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The Productivity of Convergence Debate: A Theoretical and Methodological Reconsideration

Listed author(s):
  • Bruce Elmslie

    (The Jerome Levy Economics Institute)

  • William Milberg

    (The Jerome Levy Economics Institute)

Registered author(s):

    While the debate over whether and why convergence between national productivity rates between countries over time has occurred is a lively one, the discussion has largely ignored two issues: the development of a generalized theoretical model of cross-country growth patterns that could explain convergence or divergence, and disregard of alternative, well-established methodologies to measure convergence in favor of the mainstream, neoclassical model, which is argued to have problems with respect to the "operationalization of the concept of capital." Elmslie and Milberg attempt to remedy the situation by first providing an examination of the convergence debate based on an input-output analysis, and then employing an historical/institutionalist framework to explain the current wide disparities in the rates of convergence found between two countries—Japan and Portugal—that had, at one point in time, been on a similar convergence paths but that experienced two different futures.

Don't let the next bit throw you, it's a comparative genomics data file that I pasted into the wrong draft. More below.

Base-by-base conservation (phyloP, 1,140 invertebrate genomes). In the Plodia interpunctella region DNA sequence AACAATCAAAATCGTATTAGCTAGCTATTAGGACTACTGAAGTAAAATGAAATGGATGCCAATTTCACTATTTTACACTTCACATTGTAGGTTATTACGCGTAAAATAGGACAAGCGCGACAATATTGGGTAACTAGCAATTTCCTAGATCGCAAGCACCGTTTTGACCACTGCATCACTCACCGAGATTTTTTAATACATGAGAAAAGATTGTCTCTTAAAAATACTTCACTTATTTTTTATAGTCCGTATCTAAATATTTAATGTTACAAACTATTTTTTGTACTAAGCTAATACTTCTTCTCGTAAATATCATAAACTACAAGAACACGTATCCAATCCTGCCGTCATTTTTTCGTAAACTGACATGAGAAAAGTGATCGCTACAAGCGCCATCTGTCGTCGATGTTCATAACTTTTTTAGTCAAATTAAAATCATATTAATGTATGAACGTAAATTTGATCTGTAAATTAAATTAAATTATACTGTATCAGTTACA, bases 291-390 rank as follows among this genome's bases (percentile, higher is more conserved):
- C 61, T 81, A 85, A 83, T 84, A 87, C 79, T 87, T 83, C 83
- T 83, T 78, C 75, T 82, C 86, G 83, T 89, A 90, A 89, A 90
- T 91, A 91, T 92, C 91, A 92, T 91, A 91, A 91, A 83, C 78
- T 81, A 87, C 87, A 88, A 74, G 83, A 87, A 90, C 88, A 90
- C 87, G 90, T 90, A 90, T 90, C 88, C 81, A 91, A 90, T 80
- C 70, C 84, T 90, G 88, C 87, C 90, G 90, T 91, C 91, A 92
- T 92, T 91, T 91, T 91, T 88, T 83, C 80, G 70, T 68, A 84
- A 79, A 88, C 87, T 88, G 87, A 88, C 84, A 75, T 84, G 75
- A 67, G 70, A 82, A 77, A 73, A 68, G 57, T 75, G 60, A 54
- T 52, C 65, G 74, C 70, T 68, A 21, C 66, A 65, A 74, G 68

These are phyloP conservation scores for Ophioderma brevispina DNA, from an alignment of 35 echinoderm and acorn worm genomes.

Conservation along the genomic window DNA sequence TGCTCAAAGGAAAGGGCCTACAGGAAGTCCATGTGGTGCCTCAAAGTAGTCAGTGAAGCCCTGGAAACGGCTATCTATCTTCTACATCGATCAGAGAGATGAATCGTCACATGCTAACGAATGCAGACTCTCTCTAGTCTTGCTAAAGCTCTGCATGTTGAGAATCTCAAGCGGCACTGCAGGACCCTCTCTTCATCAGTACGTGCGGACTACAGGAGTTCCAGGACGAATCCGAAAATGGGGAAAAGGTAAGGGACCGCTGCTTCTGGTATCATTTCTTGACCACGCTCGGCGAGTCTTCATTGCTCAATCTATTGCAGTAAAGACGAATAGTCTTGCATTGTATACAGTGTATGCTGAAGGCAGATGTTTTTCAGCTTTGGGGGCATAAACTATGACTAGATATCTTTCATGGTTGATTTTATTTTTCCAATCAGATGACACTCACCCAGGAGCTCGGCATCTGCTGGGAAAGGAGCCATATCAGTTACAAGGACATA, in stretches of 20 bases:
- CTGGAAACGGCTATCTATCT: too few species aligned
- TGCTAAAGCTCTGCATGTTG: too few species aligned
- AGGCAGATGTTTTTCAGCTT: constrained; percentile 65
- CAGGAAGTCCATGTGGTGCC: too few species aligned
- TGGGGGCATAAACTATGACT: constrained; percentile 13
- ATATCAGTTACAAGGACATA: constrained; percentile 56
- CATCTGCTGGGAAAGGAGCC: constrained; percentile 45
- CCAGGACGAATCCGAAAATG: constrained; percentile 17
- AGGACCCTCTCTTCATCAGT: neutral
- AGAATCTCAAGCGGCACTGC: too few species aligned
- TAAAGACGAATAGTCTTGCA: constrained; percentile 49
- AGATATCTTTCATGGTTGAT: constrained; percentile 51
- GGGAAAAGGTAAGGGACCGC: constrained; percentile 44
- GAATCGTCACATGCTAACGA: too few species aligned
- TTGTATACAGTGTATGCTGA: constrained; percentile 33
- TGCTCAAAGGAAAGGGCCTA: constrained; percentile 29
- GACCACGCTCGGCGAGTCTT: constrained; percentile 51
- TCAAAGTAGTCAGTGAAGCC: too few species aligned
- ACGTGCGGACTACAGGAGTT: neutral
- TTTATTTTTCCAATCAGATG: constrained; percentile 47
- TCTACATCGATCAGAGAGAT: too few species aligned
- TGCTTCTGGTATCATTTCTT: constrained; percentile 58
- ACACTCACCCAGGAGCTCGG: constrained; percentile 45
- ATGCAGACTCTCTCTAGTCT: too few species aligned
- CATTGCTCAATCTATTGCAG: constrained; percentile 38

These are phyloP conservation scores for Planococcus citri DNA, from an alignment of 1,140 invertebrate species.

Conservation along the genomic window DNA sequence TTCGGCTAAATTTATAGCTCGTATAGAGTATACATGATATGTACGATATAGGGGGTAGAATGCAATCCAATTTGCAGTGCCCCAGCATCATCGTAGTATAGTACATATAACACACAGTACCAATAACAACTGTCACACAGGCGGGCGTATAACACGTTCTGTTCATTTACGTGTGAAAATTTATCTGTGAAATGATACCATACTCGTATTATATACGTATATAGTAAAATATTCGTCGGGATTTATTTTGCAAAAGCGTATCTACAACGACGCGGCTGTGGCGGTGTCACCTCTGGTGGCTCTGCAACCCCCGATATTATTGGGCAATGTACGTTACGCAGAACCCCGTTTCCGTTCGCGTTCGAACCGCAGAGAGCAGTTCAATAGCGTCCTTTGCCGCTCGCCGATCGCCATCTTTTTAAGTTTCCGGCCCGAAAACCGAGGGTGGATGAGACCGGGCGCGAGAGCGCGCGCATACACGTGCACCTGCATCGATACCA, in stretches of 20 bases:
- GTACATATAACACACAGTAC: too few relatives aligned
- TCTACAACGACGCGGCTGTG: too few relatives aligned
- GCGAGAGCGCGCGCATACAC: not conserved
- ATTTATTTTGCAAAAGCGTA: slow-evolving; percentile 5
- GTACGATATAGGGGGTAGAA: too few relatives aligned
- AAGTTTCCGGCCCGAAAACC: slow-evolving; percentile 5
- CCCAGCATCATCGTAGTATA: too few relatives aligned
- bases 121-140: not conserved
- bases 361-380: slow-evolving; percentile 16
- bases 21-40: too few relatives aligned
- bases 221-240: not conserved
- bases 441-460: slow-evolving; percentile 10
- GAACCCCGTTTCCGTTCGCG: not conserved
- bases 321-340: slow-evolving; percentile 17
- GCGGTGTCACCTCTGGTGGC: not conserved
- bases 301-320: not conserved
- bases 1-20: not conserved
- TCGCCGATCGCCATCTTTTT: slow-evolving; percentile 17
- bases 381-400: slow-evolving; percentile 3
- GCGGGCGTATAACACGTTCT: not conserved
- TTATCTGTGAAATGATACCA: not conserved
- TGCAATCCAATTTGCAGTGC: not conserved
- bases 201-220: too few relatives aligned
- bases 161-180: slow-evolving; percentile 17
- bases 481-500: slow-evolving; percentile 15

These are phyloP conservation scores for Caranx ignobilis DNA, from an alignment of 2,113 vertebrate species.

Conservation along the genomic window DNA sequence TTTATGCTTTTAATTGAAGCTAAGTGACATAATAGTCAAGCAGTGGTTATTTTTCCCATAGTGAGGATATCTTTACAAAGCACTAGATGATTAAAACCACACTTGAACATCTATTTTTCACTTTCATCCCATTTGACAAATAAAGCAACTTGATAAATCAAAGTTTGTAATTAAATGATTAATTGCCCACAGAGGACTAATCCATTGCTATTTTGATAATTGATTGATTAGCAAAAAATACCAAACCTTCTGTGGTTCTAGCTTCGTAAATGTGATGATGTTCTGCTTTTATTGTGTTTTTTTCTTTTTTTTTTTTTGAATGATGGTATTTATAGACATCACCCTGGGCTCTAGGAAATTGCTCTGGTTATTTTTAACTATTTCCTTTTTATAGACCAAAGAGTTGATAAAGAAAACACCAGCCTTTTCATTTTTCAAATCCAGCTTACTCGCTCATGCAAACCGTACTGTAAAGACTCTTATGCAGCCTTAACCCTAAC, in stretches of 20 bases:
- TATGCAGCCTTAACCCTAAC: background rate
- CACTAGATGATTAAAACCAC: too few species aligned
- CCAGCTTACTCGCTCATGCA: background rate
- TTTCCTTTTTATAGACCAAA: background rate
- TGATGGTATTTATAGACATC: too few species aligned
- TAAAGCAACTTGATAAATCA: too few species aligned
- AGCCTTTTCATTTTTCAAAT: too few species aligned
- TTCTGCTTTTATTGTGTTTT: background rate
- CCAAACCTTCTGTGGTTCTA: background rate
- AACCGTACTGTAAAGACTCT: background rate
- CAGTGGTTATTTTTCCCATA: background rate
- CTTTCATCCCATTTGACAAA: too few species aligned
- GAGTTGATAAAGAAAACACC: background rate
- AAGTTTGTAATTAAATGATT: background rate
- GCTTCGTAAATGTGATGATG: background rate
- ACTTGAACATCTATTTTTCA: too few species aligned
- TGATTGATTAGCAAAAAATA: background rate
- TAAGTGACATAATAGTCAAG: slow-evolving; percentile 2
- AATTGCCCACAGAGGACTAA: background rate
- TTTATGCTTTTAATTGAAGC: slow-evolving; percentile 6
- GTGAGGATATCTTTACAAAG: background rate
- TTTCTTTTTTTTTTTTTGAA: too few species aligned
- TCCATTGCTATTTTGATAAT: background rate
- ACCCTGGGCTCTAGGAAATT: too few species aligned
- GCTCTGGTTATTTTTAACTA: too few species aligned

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    Paper provided by EconWPA in its series Macroeconomics with number 9904008.

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    Length: 59 pages
    Date of creation: 15 Apr 1999
    Handle: RePEc:wpa:wuwpma:9904008
    Note: Type of Document - Acrobat PDF; prepared on IBM PC; to print on PostScript; pages: 59; figures: included
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